“Here’s how I do it.. Do you want to live in a house? Great – this is the situation right now. You will pay what the market says you’ll pay or you’ll live in a tent. Your choice. Keep me posted on your decision.”
Wow. Honestly, if my agent talked to me like that, I’d fire them. Be better.
“Be a man, pay the contract price”
WTF? I don’t even know what this means. I certainly don’t get what my gender has to do with anything. Be better.
“I don’t, if they are that ignorant to keep renting.. let them rent,” and “How do you like renting?”
Yay! More bashing people for renting, an issue that’s pretty widespread in this industry. Not all renters are second-class citizens. Owning a home doesn’t make you a better person. Renters are people too.
One commenter responded succinctly with an answer that, in my opinion, was one of the best:
“Market conditions and expectations should be covered in the original buyer consultation. If they understand the market they’ll be prepared to make decisions based on knowledge rather than having to be talked into it.”
Represent your clients. Be their fiduciary. Provide them information. Educate them. Guide them. Don’t “talk them into it.”
Is there a script you use?
The questioner was chastised a bit for asking about scripts. Scripts tend to get a bad rap in real estate discussions. Lots of folks think of a script as words you read from a sheet of paper or screen.
A script is simply a guideline of how to respond to specific questions and objections. Guideline is the keyword here. Don’t spit out scripts verbatim; no one wants to work with a robot. But don’t rule out using scripts and practicing them as a way to be prepared for objections and hone your craft.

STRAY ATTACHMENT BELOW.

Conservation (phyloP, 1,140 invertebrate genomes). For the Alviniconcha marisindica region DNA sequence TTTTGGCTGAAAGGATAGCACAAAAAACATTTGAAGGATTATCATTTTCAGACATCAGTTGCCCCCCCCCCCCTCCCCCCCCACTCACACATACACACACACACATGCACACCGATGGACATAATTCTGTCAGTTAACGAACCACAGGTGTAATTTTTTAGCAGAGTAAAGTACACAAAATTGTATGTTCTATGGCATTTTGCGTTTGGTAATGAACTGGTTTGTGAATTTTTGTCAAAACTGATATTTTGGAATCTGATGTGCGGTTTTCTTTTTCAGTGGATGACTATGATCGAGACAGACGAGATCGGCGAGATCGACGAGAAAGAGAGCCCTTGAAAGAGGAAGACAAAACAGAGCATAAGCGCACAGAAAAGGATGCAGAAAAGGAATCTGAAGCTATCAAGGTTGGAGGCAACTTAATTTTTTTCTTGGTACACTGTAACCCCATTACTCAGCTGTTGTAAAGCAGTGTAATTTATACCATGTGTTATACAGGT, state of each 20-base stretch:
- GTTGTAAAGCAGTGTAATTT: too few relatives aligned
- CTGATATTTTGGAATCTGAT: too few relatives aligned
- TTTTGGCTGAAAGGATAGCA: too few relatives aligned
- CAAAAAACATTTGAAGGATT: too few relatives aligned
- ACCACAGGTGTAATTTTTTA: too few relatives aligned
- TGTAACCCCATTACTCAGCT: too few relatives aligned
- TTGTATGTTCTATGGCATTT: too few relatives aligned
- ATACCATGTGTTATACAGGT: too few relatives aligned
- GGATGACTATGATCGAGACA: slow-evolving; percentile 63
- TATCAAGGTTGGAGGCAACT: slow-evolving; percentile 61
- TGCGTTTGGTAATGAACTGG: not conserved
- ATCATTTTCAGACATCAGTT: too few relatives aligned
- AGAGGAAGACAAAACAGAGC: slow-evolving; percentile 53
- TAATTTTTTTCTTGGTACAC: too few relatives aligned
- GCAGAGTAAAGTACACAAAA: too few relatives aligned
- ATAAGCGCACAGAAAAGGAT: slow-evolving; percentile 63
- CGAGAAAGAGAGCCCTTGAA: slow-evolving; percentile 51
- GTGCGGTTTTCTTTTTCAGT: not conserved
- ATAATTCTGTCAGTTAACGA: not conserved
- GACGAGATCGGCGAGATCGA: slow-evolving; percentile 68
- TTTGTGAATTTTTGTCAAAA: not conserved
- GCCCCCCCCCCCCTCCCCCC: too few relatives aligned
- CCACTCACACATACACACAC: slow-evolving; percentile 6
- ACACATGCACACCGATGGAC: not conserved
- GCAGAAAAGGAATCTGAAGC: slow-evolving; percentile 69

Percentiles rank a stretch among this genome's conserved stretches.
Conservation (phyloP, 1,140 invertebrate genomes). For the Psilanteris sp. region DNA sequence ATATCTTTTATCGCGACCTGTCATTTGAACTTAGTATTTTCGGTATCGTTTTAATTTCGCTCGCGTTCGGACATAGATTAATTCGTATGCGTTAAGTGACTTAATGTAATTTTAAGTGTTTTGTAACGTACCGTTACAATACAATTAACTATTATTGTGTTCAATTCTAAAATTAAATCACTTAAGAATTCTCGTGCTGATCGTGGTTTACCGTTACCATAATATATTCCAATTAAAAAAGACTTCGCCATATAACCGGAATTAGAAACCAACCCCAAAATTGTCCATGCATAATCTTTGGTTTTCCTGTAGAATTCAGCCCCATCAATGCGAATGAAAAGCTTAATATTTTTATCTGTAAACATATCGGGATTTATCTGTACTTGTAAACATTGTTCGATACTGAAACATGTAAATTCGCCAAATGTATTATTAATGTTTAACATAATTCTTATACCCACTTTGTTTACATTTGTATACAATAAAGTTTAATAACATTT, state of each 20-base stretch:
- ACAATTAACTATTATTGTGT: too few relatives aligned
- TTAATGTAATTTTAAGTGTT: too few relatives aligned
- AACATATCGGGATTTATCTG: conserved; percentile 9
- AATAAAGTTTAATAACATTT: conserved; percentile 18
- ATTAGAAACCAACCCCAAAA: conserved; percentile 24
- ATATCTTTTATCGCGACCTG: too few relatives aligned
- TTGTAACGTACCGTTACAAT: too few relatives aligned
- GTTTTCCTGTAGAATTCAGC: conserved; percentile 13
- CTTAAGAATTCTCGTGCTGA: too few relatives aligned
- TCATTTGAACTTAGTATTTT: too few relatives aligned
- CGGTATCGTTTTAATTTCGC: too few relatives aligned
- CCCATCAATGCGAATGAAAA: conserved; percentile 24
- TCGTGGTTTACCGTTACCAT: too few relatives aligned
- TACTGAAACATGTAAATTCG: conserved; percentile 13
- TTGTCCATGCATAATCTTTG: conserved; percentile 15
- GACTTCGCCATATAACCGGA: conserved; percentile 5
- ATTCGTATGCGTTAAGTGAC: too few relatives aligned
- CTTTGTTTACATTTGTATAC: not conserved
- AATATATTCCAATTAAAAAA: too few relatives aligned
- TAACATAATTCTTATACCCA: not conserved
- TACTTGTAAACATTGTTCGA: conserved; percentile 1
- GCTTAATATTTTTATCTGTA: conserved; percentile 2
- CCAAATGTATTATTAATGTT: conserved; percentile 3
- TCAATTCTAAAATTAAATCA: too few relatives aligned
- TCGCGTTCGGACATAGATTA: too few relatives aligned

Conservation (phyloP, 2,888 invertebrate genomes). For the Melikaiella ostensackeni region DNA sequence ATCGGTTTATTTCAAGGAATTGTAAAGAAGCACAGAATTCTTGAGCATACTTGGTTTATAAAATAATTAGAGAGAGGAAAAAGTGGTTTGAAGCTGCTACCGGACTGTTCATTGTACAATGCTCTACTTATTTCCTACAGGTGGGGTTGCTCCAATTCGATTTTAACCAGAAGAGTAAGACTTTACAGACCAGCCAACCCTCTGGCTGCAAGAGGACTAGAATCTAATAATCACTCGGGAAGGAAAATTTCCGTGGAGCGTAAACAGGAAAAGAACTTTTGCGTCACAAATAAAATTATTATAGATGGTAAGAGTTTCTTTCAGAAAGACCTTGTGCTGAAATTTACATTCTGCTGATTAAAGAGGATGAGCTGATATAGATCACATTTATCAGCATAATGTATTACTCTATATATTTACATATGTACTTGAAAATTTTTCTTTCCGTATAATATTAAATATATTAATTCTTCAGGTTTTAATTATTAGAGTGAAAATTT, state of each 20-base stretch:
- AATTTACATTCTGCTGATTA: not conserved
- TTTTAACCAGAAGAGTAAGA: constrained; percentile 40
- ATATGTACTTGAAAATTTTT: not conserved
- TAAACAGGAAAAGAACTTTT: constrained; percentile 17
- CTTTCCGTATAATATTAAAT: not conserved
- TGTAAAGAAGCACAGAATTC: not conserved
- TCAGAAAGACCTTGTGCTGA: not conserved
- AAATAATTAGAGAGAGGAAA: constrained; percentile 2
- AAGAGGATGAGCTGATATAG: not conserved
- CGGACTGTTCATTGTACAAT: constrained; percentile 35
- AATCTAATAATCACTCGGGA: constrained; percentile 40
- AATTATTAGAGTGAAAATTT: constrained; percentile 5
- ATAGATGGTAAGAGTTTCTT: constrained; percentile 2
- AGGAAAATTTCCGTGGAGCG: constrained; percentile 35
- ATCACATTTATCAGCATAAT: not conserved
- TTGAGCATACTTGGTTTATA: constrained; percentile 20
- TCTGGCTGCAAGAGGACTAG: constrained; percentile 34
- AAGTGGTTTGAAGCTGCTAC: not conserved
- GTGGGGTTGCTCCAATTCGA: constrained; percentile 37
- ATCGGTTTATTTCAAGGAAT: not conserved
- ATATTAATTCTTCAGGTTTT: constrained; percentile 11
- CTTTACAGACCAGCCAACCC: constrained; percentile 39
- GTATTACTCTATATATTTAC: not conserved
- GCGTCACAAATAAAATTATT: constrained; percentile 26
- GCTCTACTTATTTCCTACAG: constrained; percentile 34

Be careful out there
Facebook and other social sites provide a platform for the exchange of ideas. They develop a sense of community. That’s all fine and dandy. The problem with these groups is the misinformation that surfaces in them. People ask scary, ridiculous and downright dangerous questions. Answers to questions can be equally scary, ridiculous and dangerous.
Your broker is (or should be) your primary resource, especially for contractual-related questions. Go ahead and use these groups; just look at everything with a critical and skeptical eye.
Jay Thompson is a real estate veteran and retiree who lives in the Texas Coastal Bend, as well as the one spinning the wheels at Now Pondering. Follow him on Facebook, Instagram and Twitter. “Retired but not dead,” Jay speaks around the world on many things real estate.